An NZDF plane will be sent to Afghanistan to evacuate New Zealanders and Afghan nationals who worked with NZ forces after the fall of the government to Taliban forces overnight.
At a post-Cabinet press briefing this afternoon, Prime Minister Jacinda Ardern said 53 New Zealanders and 37 Afghan nationals who had worked alongside the NZDF were still in Afghanistan.
The Government was "very concerned" about the situation.
A C-130 military transport aircraft and around 40 NZDF personnel would be sent to Afghanistan to assist with evacuations, Chief of Defence Force Kevin Short said. The deployment was expected to last for a month.
There was no expectation the security situation in Afghanistan would deteriorate as quickly as it had, Ardern said. What had happened in days had been expected to take two to three months.
Ardern said the criteria that had been used since 2012 around defining those who had worked with New Zealand meant the 37 Afghan nationals did not qualify when they applied on July 5. That criteria had now been overridden by Cabinet.
The Operation Burnham inquiry had also added a degree of risk for Afghan nationals who had assisted NZ, Ardern said.
Short said a number of Afghan nationals had been in contact with Immigration NZ. The process would be for them to turn up, be identified as people who had worked with NZ forces, and then evacuated.
Short said they were planning for hundreds of people ultimately needing to be evacuated to New Zealand. The 37 Afghan nationals who had assisted the NZDF had at least 200 close family members.
Ardern called for human rights and the safety of people in Afghanistan to be respected by the incoming Taliban government.
New Zealand has already resettled 44 former Afghan interpreters and employees, along with 96 immediate family members since 2012-13, but many others have had immigration applications declined in recent months.
Defence Minister Peeni Henare said about 3500 NZ personnel had been deployed to Afghanistan overall. Ten NZ personnel had been killed. "We mourn their loss," Henare said.
New Zealand had made a "positive contribution" in the region.
Asked if the 20-year war in Afghanistan was worth it, Ardern said those decisions were made with the best information available at the time.
Every member of the NZDF who went into Afghanistan did so to make the local peoples' lives better. "They did make a difference," Ardern said.
'Awful situation in front of us'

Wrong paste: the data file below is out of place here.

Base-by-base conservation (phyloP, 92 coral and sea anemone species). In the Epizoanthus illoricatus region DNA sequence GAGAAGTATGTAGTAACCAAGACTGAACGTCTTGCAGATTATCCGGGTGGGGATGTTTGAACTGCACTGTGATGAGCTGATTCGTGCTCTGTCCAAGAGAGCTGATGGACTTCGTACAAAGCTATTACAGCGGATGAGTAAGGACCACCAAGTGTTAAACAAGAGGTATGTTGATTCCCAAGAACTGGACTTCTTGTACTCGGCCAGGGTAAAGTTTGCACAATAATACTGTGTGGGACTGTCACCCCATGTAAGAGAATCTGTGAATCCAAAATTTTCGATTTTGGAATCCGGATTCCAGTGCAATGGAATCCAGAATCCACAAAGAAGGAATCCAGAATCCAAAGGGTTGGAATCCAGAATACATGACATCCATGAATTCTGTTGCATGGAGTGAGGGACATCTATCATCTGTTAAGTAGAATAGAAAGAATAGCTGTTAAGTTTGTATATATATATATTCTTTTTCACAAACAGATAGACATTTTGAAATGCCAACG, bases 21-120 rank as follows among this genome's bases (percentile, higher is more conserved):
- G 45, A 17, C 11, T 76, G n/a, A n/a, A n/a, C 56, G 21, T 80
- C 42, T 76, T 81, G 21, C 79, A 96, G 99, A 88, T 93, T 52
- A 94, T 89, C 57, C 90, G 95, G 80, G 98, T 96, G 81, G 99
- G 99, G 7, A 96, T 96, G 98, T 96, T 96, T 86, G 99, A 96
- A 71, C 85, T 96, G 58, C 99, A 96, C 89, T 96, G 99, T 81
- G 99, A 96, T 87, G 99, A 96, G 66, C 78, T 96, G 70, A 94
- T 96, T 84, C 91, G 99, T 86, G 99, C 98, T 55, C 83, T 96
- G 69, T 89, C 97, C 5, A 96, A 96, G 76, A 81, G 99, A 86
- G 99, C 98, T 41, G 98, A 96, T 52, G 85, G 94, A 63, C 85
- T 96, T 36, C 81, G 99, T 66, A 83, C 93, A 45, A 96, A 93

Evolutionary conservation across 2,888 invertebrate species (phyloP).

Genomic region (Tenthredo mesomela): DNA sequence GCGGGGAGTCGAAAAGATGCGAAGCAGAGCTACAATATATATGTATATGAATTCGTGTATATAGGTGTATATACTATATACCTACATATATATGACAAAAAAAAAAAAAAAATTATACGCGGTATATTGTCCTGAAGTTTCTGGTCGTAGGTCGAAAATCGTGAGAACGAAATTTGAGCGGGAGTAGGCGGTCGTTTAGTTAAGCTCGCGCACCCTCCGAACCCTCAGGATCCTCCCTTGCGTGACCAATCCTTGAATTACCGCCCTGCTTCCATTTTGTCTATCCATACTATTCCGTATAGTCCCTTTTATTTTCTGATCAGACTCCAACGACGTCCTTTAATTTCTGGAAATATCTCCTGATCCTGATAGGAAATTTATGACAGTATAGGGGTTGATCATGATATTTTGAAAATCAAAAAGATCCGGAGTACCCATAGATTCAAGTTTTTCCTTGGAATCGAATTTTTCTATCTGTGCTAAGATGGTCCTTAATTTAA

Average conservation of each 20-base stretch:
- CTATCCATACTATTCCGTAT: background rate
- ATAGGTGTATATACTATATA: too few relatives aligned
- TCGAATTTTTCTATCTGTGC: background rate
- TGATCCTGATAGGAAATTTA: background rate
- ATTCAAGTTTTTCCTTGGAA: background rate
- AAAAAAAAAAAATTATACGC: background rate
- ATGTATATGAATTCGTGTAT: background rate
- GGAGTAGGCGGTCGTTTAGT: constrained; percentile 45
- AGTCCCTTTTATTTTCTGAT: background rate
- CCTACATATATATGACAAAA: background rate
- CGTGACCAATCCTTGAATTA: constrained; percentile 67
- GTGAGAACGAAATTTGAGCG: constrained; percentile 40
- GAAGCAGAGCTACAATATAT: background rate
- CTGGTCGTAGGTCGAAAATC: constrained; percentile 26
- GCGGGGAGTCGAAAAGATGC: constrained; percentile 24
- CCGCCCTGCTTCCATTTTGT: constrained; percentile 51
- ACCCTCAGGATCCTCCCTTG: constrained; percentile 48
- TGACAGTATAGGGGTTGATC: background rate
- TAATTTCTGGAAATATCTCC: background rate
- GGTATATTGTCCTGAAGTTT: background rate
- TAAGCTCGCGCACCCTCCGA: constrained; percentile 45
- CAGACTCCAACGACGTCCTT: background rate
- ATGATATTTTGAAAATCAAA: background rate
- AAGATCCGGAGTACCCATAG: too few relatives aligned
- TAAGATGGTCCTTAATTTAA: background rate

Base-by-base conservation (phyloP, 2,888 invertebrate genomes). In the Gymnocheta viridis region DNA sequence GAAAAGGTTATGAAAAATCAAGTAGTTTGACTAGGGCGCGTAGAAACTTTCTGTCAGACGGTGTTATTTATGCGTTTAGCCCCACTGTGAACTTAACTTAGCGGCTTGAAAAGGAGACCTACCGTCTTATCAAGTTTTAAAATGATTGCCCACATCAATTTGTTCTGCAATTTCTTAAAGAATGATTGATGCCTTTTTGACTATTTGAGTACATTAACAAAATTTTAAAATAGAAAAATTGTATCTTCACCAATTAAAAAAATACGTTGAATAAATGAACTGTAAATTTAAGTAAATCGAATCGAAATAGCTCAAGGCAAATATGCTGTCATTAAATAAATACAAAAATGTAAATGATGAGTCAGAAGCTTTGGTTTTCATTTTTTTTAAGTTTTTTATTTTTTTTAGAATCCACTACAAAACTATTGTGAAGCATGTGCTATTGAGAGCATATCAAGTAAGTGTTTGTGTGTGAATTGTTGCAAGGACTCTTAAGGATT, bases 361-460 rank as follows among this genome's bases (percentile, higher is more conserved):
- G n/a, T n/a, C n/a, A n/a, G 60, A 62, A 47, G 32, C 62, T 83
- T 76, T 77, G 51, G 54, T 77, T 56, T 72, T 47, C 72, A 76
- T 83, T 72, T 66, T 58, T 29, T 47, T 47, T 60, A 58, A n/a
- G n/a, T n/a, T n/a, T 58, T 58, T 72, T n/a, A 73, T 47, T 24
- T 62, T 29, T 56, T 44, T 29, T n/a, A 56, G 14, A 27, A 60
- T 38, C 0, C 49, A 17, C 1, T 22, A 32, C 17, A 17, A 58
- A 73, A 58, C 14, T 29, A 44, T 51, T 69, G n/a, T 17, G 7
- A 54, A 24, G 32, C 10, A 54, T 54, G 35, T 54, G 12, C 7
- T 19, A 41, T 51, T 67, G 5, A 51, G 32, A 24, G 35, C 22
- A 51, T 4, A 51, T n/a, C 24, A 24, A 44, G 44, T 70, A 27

Act party leader David Seymour asked this morning why the resettlement applications of Afghanis who had worked with the NZDF had been rejected.
"The Taliban have moved fast but this Government had opportunities to help much sooner than today," Seymour said.
"Canada got the Afghan people who helped them out last month."
National MP and former Defence Minister Gerry Brownlee wouldn't say whether the Government had dropped the ball.
"You can go through that endlessly. The reality is we've got a very, very awful situation in front of us at the moment. The focus needs to be on what should be done, and done quickly.
"Anyone who's associated with or been part of any resistance to the Taliban will be definitely in danger. We know what will happen to those people [if caught]. They will be subjected to very rough treatment, and at the end of it, lose their life."
The Green Party said it was "heartbreaking" to know that Afghans face the prospect of living under Taliban rule once again, with women and girls at the greatest risk of sexual and gender-based violence.
The party's human rights spokesperson Golriz Ghahraman said New Zealand could work with allies and partners to ensure Taliban fighters have no more funding and resources, even if that means standing up to our trading partners.
Brownlee joined Ghahraman in saying that the Western efforts in Afghanistan had failed.
"The consequences of that could well be that Afghanistan becomes a home again for the sort of terrorist activity that threatens anybody, anytime," Brownlee said.
"They will become a rogue state if the rest of the world doesn't engage with them in on some level."
That didn't mean accepting "the philosophy of that regime".
"But we have to accept the reality of there being that regime. Their history is not one of compromise, nor generosity to people who've been opposed to them in the past.
"But you would hope that as they reassume control of the country, they might want to be more engaged with the international community so they can achieve some of the things they claim they're able to deliver for the Afghan people."